CashFly's Drone ATM
All Eyes in The Sky for Fintech CashFly’s Drone ATM
[DISCLAIMER: THIS IS SATIRE]
ALASKA – As consumers are looking for ways of avoiding banks and public facing ATMs, a new company is on the rise to take the cash withdrawal industry by storm. Alaska based fintech CashFly is creating a fleet of mobile ‘Drone ATMs’ to service those in hard-to-reach places.
“A few years ago, I was out hiking in the wilderness and thought to myself, what if I needed cash,” states founder and CEO Jack Montana. “The idea came to me that if I could somehow fly the cash in, I would be alright. When I got back from my trip I went to work and came up with CashFly. This is sure to be a great idea.”
The service combines ATM and drone technology to deliver cash through a seamless application based on the location on a customer’s mobile device. Once the CashFly Drone arrives, the cash withdrawal process is the same as any other machine.
While those looking for cash in hard places to reach are waiting for the fleet of drones to roll out, investors are scrambling to invest in the new company.
“There is no downside to this,” says stock expert Wallis Strete. “This IPO will soar higher than the drones will. Limitless possibilities.”
Not everyone is as optimistic about the offering though. Those in the tech world are wondering what scheme(s) could send the drones directly into the hands of criminals. While the market goes wild for CashFly, experts are working diligently to see what highly sophisticated attacks are in store for the drones.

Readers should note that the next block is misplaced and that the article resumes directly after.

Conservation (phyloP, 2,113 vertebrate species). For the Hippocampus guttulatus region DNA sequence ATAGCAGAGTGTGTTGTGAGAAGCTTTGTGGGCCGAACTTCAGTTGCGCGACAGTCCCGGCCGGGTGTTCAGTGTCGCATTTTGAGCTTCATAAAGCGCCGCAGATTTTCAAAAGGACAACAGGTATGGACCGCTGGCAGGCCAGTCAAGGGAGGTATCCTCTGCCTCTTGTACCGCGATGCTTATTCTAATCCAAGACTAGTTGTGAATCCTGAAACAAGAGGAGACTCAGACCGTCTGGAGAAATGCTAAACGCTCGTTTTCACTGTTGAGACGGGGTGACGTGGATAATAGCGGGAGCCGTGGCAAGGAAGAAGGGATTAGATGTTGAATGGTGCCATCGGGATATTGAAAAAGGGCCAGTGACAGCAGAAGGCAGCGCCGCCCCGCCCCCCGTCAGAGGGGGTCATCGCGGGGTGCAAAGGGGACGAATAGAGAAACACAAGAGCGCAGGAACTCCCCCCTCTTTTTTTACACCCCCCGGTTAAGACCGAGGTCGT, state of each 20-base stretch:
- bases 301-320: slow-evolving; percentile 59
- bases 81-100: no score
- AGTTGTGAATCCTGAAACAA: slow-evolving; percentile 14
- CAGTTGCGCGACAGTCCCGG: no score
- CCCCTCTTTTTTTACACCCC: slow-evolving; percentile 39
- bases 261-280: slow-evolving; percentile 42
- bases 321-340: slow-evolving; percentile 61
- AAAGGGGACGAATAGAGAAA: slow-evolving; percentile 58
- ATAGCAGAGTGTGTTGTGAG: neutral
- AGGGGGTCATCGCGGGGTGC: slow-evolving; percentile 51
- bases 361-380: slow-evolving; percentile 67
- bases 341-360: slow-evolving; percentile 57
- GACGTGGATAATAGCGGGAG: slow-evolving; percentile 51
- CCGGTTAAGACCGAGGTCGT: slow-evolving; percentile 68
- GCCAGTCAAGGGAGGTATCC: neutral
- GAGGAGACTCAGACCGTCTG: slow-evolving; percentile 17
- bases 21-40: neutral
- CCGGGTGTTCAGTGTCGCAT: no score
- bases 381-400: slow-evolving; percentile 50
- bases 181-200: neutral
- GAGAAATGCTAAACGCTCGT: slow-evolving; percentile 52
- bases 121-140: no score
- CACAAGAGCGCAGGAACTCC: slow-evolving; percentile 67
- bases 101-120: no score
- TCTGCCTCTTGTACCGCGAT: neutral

Shotgun Sales Soar as CashFly Stock and Drones Fall
ALASKA – Just weeks after a successful IPO and pleased customers received their first cash withdrawals, both CashFly’s stock as well as its drones are crashing.
While the market had high hopes for this high-flying service, cyber experts warned of the risks of the drones and their cash being diverted to other locations by cybercriminals. However, what actually took place was far simpler than anyone anticipated. Despite CashFly’s investment in cyber security, another risk was not anticipated.
“I was flying the drone across a farmer’s cornfield in Iowa when it happened,” explains former CashFly drone pilot Caleb Anderson. “And then it just lost control and came crashing down. The next thing I knew, I had lost visual.”
What Caleb didn’t realize at the time was that the farmer also took to the skies; with the birdshot from his 12-gauge shotgun. Once the report of this spread, CashFly experienced more and more of these instances occurring. In just a few weeks the fleet was cut in half.
The effects of down drones also dropped CashFly’s stock price, falling from $938.73 per share down to $1.01 per share. With no way to combat the target practice of their drones, things look bleak for CashFly.
Meanwhile, shotgun maker Baxter Arms Co. saw a nearly 50% jump in sales. And their new slogan of “defend your homes and claim your cash” may be a big reason. A starter shotgun from the company costs $245 while the cash in a CashFly ATM drone is around $10,000.